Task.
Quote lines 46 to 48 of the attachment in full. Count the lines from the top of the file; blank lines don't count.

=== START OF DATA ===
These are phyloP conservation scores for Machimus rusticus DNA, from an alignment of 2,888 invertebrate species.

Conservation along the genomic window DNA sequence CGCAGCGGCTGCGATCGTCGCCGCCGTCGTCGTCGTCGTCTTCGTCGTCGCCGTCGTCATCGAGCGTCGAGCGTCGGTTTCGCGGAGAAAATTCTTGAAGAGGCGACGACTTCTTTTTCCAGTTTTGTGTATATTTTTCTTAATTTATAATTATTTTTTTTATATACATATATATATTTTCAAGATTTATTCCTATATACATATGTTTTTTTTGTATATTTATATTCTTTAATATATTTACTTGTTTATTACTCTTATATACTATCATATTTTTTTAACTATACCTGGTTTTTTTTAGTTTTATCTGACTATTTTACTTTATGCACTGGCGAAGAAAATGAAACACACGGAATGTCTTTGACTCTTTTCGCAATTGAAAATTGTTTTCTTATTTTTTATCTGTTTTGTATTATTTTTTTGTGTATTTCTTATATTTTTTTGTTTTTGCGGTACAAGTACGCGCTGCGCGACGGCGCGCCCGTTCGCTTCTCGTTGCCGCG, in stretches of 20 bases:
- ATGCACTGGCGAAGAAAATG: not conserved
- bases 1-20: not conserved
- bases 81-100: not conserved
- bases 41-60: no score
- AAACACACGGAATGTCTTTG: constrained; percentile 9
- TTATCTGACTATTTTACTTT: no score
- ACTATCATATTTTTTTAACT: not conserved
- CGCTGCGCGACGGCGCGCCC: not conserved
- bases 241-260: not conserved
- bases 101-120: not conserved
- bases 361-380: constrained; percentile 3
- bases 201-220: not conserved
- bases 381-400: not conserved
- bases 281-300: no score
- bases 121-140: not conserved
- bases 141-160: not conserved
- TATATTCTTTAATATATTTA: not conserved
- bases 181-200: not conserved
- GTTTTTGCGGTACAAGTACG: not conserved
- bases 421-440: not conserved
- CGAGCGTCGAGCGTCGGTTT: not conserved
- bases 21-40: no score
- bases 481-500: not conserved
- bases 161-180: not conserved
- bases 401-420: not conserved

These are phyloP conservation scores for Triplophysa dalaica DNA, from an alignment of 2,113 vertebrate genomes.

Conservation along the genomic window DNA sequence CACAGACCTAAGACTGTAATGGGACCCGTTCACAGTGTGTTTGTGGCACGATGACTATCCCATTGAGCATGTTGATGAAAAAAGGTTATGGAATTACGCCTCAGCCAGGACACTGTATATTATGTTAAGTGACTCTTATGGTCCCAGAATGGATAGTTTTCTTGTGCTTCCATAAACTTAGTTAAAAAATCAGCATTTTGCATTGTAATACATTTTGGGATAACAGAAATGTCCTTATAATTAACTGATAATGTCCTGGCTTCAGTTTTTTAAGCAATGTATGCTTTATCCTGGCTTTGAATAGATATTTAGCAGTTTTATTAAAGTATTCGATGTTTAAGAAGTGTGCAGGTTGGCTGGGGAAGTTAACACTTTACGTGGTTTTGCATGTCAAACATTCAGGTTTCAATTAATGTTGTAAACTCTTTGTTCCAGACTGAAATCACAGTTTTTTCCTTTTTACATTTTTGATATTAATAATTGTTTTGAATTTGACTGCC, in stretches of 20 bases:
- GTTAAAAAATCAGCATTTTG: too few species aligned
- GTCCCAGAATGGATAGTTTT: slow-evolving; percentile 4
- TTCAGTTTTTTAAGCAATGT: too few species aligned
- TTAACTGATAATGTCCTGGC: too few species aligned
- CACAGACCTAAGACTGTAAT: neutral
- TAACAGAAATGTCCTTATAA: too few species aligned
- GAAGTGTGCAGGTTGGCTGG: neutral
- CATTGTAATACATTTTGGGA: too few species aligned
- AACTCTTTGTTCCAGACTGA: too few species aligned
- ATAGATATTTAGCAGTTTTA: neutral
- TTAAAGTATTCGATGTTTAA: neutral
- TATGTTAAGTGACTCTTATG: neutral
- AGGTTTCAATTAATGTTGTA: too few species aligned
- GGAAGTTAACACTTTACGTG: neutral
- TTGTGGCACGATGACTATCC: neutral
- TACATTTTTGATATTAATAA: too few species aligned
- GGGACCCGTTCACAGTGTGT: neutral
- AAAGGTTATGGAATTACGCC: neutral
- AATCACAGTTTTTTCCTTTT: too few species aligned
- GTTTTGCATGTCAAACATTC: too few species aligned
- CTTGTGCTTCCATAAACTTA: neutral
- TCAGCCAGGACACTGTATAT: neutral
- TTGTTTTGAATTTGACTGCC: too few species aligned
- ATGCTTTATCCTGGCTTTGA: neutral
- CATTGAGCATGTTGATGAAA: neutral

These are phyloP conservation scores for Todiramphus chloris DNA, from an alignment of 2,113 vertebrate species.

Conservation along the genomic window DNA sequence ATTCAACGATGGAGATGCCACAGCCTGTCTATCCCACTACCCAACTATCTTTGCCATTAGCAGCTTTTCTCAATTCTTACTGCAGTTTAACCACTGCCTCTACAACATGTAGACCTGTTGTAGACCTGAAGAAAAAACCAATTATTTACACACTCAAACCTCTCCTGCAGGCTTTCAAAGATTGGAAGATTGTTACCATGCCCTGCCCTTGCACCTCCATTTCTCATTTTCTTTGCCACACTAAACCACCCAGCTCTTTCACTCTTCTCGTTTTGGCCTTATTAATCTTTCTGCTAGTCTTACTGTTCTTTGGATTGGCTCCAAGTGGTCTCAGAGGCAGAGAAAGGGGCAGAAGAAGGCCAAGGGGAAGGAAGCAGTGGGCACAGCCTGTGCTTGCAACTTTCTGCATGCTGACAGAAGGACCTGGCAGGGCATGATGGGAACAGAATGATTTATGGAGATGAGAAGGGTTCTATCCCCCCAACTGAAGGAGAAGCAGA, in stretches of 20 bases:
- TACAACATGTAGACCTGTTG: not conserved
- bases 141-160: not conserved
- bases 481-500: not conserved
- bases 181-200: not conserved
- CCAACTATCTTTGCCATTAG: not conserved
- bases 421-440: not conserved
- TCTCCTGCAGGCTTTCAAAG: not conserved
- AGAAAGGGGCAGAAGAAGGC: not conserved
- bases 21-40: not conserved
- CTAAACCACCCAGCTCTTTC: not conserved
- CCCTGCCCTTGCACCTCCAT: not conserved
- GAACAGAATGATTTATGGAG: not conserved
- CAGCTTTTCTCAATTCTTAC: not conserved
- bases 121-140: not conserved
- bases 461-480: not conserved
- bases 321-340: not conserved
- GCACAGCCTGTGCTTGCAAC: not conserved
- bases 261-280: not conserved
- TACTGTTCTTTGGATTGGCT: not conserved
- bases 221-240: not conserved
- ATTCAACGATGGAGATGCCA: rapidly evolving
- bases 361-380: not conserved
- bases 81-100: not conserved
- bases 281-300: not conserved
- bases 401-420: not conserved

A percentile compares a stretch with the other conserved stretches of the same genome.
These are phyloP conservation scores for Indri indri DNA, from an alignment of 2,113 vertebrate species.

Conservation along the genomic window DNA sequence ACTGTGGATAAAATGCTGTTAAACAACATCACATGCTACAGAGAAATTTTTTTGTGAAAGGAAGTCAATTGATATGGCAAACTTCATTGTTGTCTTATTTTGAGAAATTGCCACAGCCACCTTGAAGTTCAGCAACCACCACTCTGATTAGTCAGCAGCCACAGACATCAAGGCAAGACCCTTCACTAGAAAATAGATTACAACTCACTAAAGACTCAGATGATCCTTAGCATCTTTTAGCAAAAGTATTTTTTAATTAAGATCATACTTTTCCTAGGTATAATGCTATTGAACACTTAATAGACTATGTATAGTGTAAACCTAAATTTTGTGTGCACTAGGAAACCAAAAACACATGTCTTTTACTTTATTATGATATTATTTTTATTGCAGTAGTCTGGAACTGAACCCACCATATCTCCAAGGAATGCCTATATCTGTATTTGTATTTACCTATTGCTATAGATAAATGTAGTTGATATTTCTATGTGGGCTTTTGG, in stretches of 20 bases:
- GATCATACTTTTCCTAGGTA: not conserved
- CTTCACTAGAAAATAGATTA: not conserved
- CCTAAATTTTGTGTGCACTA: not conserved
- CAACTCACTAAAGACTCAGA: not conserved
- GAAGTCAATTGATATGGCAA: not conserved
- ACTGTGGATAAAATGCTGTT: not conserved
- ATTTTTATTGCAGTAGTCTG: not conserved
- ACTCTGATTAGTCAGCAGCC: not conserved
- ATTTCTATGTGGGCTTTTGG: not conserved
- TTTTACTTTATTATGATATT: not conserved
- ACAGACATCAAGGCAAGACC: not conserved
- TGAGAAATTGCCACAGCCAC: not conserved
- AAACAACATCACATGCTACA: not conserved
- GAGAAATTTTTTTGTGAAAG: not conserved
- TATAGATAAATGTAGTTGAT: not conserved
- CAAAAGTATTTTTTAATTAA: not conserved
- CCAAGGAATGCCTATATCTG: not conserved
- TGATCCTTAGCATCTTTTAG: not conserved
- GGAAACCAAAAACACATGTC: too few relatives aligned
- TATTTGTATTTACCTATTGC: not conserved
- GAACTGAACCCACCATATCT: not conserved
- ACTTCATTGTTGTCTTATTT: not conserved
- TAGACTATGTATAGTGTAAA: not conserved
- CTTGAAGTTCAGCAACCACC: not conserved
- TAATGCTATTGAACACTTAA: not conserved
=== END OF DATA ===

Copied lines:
- GGGACCCGTTCACAGTGTGT: neutral
- AAAGGTTATGGAATTACGCC: neutral
- AATCACAGTTTTTTCCTTTT: too few species aligned